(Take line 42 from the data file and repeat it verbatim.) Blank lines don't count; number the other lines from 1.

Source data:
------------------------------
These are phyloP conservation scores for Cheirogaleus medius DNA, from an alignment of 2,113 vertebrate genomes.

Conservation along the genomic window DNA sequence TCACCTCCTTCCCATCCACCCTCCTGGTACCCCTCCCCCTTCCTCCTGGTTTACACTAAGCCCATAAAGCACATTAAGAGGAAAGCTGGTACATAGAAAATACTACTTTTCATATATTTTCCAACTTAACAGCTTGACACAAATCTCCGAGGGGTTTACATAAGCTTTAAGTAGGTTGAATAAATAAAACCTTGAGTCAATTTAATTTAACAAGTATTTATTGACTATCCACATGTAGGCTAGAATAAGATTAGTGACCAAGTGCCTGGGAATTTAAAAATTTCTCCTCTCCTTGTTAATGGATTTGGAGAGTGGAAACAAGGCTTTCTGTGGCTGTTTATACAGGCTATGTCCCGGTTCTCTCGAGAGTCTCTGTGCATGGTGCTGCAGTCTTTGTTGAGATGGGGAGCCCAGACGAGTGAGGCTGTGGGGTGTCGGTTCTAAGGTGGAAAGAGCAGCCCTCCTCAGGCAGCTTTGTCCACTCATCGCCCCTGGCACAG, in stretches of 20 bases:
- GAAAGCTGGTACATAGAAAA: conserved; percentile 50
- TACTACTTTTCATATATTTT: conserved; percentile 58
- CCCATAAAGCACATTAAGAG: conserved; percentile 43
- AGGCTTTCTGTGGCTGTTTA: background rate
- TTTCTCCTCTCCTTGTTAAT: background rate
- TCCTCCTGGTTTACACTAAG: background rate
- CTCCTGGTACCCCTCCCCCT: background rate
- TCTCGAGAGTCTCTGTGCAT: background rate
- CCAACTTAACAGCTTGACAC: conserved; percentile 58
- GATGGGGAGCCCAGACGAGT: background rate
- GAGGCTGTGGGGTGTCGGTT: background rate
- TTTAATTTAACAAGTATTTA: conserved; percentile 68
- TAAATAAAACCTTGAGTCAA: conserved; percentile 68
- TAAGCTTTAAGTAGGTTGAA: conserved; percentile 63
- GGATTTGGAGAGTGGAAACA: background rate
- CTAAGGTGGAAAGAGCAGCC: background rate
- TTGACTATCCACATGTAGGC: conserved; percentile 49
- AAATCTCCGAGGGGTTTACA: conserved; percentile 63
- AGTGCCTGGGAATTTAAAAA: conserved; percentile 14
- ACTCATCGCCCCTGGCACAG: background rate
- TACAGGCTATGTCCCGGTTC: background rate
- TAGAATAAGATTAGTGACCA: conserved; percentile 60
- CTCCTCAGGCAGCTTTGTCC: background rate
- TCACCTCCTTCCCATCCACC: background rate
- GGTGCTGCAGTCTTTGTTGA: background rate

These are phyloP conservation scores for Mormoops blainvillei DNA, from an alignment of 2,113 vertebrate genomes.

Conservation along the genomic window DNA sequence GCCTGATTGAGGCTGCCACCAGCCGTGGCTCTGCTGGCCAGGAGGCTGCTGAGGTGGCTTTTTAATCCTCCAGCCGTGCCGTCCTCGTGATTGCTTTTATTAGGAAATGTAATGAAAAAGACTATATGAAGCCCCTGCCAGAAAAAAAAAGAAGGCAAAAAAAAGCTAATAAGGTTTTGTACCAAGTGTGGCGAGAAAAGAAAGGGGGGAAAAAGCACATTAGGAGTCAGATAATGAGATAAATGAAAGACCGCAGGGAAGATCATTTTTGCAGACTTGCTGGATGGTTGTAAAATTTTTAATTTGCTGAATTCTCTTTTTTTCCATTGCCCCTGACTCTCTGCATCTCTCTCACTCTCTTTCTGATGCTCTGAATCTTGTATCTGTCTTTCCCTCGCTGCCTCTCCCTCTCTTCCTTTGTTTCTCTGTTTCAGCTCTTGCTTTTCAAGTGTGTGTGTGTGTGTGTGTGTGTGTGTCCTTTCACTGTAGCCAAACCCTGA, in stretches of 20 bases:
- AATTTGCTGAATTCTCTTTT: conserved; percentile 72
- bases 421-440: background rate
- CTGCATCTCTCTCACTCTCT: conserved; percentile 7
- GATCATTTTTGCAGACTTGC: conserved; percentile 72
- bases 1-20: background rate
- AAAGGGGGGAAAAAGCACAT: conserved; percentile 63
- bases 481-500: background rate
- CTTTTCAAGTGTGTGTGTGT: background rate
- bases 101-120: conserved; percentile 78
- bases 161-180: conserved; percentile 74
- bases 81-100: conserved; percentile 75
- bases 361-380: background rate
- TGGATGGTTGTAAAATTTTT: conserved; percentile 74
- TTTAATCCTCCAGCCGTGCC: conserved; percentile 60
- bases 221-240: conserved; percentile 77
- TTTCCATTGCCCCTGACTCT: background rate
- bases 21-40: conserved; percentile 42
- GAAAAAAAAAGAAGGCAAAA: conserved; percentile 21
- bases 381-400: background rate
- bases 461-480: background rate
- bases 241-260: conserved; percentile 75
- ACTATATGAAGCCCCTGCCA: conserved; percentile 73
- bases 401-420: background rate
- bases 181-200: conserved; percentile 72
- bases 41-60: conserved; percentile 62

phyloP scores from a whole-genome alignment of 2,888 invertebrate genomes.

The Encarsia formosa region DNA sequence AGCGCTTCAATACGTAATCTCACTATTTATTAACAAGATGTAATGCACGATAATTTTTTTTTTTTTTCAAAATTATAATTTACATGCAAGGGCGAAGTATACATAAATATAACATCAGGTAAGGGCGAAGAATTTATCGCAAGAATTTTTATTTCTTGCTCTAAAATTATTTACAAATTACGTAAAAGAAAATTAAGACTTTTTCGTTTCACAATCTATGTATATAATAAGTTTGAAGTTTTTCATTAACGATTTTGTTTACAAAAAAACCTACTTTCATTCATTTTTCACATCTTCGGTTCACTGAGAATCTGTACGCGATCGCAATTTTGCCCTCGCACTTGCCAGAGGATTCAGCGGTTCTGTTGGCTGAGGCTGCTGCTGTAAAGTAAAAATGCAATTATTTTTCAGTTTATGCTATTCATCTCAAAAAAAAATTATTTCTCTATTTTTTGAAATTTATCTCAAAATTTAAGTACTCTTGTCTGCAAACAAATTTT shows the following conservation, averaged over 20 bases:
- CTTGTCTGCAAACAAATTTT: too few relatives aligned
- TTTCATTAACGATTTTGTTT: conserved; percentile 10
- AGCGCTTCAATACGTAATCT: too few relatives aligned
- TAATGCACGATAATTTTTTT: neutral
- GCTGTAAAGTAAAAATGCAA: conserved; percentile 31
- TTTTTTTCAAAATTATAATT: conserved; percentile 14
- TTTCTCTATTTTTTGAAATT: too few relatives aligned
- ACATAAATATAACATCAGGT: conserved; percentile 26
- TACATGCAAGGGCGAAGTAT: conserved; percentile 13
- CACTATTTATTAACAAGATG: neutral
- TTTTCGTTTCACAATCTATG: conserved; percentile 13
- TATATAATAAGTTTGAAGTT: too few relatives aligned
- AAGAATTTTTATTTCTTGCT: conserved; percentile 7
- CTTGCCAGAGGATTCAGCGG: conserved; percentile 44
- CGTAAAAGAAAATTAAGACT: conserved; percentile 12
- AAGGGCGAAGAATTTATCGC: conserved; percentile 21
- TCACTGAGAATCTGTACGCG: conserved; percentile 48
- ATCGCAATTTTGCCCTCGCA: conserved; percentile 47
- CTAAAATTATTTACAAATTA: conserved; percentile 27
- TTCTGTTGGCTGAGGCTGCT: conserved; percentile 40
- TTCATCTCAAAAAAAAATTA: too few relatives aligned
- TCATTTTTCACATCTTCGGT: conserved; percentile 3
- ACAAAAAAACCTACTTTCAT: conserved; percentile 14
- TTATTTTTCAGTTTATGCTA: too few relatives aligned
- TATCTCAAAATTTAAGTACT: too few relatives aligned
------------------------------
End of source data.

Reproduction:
- TGGATGGTTGTAAAATTTTT: conserved; percentile 74